The Bitter Southerner surveys five great indie booksellers to bring you a list of nine new Southern books — and one monumental reissue — for your vacation reading season.
Roundup by Kyle Tibbs Jones
Thunder is shaking the rafters and rain is blowing sideways through the windows. Everything is wet and I don't really care. I’m trying to convince myself this might actually be better than mopping.
I love how summer storms wash the sticky off of everything. I feel lighter after the earth gets a good soaking. It's also the only time in the South's hard-core hot months when you can catch a breeze.
Mostly though, when it’s raining cats and dogs, I want to read.
There's nothing like a stormy summer afternoon for getting lost in a book. The truth is, summer is reading season no matter what — when it’s hot as Hades, in the early evenings, in the middle of the night as buzzing insects bounce off window screens. At the beach, in the bed, in the mountains, on a plane, on a train ... anywhere.
Whether we read constantly or only “in season,” sometimes we all look around and feel a bit intimidated by the stack of unread books. When that happens, we’re probably just out of the reading rhythm and a good choice is all we need to get our groove back. Sometimes, we feel behind because we've missed so many of the greats. Why should I buy this new book when I've got so much catching up to do? Well, I say, this summer, let’s not think like that. Instead, let’s dig into a few new books we can love and enjoy and rave about to our friends. Let’s read the good stuff. The juicy. The delicious. The funny.
So, as The Bitter Southerner does annually, we’ve made you a list of great Southern reads for the summer. I've called five independent booksellers around the South and we’ve rounded up some books with real potential.
I talked with Frank Reiss at our old standby, A Cappella Books in our hometown of Atlanta, Jamie Kornegay at Turnrow Books in Greenwood, Miss., Tom Lowenburg at Octavia Books in New Orleans, Matt Nixon at The Booksellers at Laurelwood, a 30-year institution in Memphis, and to Rachel Watkins at Avid Bookshop over in our beloved Athens, Ga. From their recommendations, we present our Top 10, based on the consensus choices.
I bet there’s a summer book in here for most all of you. Take a look. Decide what fits, and go buy one or two from your local independent bookstore.
Don’t wait for a rainstorm.
Go Set a Watchman
by Harper Lee
Of course, the release of Harper Lee’s “Go Set A Watchman” is a major literary event. Presumably a lost manuscript that was recently found, this novel is on everyone’s must-read list. And honestly, the crazy scuttlebutt and controversy swirling around it only make us want to read it more, right? I cherish my dog-eared, now yellow copy of “To Kill A Mockingbird” from high school. I cannot wait to know Scout’s full story and have these books side by side on my bookshelf. So here’s an idea: We all buy the book right when it comes out. A couple of weeks after that (end of July) let’s meet back on The Bitter Southerner’s Facebook page for a BS Read Well Book Club discussion. Yes? I’ll get back to you on the date.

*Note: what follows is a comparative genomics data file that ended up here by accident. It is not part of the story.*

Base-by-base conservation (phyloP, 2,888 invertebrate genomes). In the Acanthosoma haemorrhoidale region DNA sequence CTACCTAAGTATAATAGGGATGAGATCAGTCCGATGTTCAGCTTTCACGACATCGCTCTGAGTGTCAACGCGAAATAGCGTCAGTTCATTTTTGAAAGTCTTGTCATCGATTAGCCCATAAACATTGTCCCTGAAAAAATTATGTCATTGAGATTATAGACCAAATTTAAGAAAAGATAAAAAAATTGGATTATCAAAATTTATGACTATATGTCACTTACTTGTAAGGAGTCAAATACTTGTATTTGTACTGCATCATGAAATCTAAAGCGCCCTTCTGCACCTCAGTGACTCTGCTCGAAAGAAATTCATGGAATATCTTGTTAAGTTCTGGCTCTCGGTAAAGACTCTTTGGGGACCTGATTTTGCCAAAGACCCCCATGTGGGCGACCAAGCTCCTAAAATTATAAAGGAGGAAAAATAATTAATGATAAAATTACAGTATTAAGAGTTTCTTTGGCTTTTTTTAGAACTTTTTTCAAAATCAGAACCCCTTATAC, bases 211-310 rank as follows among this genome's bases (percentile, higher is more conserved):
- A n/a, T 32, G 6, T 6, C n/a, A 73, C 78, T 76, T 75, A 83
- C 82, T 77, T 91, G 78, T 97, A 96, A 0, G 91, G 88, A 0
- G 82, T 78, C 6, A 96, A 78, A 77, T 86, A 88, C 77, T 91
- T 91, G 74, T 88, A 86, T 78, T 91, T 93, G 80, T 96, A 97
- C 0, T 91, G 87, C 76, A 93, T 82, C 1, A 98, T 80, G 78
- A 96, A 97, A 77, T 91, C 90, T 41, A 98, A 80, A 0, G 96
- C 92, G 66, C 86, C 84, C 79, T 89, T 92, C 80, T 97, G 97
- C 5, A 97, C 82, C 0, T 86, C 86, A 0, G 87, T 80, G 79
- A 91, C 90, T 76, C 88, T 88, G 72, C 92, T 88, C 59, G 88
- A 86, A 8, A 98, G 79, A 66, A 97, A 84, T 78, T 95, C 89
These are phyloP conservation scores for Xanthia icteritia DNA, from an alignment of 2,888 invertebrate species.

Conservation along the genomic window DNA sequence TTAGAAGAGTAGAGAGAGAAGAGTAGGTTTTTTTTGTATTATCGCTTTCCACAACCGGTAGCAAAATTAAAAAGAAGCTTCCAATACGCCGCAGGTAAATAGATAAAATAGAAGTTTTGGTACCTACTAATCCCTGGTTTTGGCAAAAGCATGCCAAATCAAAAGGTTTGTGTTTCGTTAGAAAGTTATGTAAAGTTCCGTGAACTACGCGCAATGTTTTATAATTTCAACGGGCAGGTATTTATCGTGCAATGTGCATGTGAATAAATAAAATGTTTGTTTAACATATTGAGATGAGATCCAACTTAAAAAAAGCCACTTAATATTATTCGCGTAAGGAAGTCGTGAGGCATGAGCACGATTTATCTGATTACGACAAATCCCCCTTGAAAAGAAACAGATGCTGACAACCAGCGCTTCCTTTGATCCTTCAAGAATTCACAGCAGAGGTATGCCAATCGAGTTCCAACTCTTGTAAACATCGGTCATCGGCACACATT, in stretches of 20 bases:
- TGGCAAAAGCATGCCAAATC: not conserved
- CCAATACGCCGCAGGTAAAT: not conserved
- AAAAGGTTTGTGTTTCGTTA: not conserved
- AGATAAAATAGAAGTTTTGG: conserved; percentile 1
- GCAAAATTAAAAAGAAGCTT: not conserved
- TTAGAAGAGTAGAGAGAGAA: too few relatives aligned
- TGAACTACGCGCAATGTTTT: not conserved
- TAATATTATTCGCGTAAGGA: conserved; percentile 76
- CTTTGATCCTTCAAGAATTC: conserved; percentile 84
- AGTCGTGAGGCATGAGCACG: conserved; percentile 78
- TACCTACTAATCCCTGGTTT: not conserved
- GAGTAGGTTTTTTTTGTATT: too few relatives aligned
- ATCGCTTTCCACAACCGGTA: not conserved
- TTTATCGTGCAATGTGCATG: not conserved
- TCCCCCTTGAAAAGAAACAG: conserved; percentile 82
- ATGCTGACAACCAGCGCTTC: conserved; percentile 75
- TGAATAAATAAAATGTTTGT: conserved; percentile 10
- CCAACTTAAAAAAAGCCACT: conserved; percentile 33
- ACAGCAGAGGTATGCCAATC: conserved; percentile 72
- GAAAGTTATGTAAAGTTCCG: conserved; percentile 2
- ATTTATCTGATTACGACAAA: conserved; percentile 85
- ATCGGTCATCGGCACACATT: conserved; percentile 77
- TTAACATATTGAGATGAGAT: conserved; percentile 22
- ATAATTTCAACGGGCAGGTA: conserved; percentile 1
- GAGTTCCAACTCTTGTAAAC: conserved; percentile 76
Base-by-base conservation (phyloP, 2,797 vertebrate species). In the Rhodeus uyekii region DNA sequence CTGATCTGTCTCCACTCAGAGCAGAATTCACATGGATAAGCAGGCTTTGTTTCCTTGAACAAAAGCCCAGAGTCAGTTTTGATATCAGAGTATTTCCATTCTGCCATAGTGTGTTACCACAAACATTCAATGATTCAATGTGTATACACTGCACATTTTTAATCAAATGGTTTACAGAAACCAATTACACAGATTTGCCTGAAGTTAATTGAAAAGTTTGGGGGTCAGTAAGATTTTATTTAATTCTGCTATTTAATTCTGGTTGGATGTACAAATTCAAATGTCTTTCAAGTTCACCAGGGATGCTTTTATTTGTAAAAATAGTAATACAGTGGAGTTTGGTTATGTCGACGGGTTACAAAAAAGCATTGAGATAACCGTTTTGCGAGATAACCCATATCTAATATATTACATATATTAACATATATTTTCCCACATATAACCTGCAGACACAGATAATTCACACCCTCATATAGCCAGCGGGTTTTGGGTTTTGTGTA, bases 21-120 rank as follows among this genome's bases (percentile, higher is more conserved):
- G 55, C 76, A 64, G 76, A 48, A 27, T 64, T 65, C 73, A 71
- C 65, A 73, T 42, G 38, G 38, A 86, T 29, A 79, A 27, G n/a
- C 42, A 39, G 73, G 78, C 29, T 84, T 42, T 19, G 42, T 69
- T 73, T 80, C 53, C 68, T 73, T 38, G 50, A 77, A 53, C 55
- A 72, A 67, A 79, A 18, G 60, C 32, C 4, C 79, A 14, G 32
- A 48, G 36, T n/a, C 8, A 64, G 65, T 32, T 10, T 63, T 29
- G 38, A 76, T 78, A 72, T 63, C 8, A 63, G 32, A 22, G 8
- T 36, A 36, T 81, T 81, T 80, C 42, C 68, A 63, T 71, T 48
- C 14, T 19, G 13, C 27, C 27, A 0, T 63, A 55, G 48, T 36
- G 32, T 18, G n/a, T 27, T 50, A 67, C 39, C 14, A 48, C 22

— Novel, available July 14
The World’s Largest Man
by Harrison Scott Key
If you don’t follow Savannah writer Harrison Scott Key on Twitter, you are missing out on one of the funniest souls in the whole wide world. Thank goodness he has written his new book, “The World’s Largest Man,” a collection of essays, a memoir that reads like fiction. It truly is a gem. The stories of a young boy who, over the years, works to reconcile with a larger-than-life father and also comes to terms with his own marriage, the arrival of kids, how he might be like his dad after all, and all the other usual things that we go through in life (only our tales aren’t nearly as funny, sweet or dear). “The World’s Largest Man” reads like a mashup of Mark Twain and David Sedaris. It hits all the right notes. Stay tuned later this year for some of Key’s writing in The Bitter Southerner. He has promised us a travelogue of his current book tour through the South. We fully expect shenanigans.
— Memoir, out now
by Jamie Kornegay
I saw Jamie read from “Soil” during a broadcast of “Thacker Mountain Radio Hour” from Square Books in Oxford, Miss., earlier this year. What a treat. I watched as his children sat on their mom’s lap hanging on every word as their daddy read from the stage. It was priceless; plus, Jamie’s a great reader. I bought the book on the spot, and started reading it in the car on the way home. I couldn’t put it down. The main character, who is living a paranoid, off-the-grid life, finds a dead body on his property and decides to hide the evidence. All along the way, you are led to believe that he had nothing to do with it. (No spoilers here.) What follows is a bounce-around tale that’ll have you turning pages. We very much like the fact that we can with great confidence recommend the work of an author who is also a bookstore owner. Kornegay owns Turnrow Books.
— Novel, out now
by Brian Panowich
Every bookseller I spoke with raved about the coming of “Bull Mountain,” an intergenerational crime epic set in rural Appalachia. As they say in the book biz, this novel is “highly anticipated.” According to Booklist: “Dazzling . . . (Georgia writer) Panowich tells his story in lengthy, nicely worked chapters reminiscent of John Steinbeck, who did his own brother-versus-brother story in ‘East of Eden.’ … Read and recommend to anyone who follows country noir or savors delicious prose.” And there’s this from bestselling author Tom Franklin : “Holy cow, what a book! It moves like a bullet. Mr. Panowich knows his mountains, his whiskey, his dope and his meth. And boy, does he know his characters, who are drawn so vividly I can't forget them. I can't recommend this novel enough — it will thrill fans of Daniel Woodrell and Larry Brown as well as fans of Dennis Lehane and William Gay. First rate, first rate!” (A note to my Dad: I’ll go ahead and preorder a copy for you and one for me.)
— Novel, available July 7
A Clear View of the Southern Sky
by Mary Hood